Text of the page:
|Hoverfly Syrphus sp. (I think) on the last of my Californian Poppies|
I spent ten or twelve minutes in our garden with my camera this afternoon, having a look around to see what was about. There was a dragonfly, but it was on the wing and never gave me the chance to see it properly. I could hear a few birds rustling in the bushes, but the only one to break cover was a female Blackbird. There were a number of insects, as you will see ...
|Hoverfly Syrphus sp.|
|Marmalade Hoverfly Episyrphus balteatus (I think)|
|Early autumn berries on the Hawthorn|
|Blackberries arriving over the garden fence!|
The photograph above intrigued me. There is a Small White (Pieris rapae) caterpillar on my Nasturtium leaf, but what is that white mark at the tip of of my orange arrow?
As far as I can see, caterpillars do not leave a trail of slime in the way that slugs and snails do. However, I have discovered from Reg Fry on the UKLeps website (you will need to search or scroll down once you have clicked the link) that White (Pierid) caterpillars spin a silkpad as part of the pupation process.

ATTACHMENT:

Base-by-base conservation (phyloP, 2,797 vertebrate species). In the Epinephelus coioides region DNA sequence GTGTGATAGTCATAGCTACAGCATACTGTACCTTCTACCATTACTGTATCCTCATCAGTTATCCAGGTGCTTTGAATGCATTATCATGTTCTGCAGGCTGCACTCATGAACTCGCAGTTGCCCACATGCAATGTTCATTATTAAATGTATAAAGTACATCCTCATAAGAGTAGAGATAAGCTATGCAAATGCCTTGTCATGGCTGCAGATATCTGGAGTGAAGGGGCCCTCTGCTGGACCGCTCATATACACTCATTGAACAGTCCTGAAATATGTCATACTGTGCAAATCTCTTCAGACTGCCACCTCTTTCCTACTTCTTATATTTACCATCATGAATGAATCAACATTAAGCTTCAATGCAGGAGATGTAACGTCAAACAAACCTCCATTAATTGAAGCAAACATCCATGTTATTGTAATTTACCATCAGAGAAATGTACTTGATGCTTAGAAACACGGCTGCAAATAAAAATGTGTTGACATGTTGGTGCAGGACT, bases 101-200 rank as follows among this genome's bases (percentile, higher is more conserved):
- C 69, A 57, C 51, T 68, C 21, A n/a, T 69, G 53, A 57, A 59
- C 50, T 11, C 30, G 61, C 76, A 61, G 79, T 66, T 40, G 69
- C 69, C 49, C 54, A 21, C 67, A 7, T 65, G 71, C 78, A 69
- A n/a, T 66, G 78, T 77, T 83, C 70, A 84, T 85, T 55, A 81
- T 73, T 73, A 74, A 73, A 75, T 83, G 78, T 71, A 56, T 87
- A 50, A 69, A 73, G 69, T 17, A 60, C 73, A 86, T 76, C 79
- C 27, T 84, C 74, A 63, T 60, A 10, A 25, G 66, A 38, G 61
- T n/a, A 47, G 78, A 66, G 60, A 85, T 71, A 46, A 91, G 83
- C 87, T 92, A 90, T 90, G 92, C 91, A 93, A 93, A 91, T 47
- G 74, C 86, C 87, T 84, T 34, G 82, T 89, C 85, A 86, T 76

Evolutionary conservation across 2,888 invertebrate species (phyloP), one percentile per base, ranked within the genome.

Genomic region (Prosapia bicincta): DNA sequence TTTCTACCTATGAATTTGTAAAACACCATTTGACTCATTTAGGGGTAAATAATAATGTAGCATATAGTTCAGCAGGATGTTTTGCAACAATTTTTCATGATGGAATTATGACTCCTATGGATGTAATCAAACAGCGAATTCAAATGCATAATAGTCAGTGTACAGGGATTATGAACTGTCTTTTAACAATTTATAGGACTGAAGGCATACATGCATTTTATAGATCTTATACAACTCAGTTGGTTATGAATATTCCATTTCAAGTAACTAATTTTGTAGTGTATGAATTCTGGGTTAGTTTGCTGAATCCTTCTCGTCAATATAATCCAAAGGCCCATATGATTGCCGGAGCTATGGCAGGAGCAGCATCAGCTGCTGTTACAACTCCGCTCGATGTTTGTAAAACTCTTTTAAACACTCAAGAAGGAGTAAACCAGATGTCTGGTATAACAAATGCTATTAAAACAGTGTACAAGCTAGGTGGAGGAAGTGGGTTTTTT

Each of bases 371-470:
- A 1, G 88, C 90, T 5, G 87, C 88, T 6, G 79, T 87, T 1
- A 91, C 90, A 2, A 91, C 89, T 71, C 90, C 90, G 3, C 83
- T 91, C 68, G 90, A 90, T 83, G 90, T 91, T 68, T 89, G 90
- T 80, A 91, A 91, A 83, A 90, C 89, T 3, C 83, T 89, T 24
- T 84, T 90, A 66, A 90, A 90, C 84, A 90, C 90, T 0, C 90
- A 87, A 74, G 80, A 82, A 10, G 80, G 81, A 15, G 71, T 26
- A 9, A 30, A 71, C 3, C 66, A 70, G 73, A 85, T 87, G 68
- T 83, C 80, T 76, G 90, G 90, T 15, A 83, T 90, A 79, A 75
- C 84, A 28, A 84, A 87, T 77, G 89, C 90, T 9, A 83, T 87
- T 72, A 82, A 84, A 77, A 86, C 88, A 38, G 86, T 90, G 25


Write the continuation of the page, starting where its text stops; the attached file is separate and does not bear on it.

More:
Intriguingly, it does not actually look to me as though the 'silk' in my photos is going to be used in this way. Do let me know if you have any thoughts.
I wish my photographs were clearer, but I was leaning over an unruly clump of wild honeysuckle, and had no wish to topple over!
|Close-up of ?silk|
The photo above shows a couple of Nasturtium plants that have largely survived the onslaught of the caterpillars thus far. However, as you can see the leaves have been eroded by Leaf Miners (you will need to scroll down once you have clicked the link). I blogged about these two years ago in July. My Nasturtiums have been much later this year.
What interests me, though, is whether any of the parasitic wasps that have frequented this part of our garden around my insect hotel have been laying eggs in the Miner larvae. This thought may not be for the squeamish!
Above: something more straight forward - a Daddy Longlegs or Cranefly. I expect these will soon be making their way into our homes.
And finally, a Shieldbug nymph (I think it is the Common Shieldbug nymph, 4th instar, but, as ever, please let me know if this is not correct).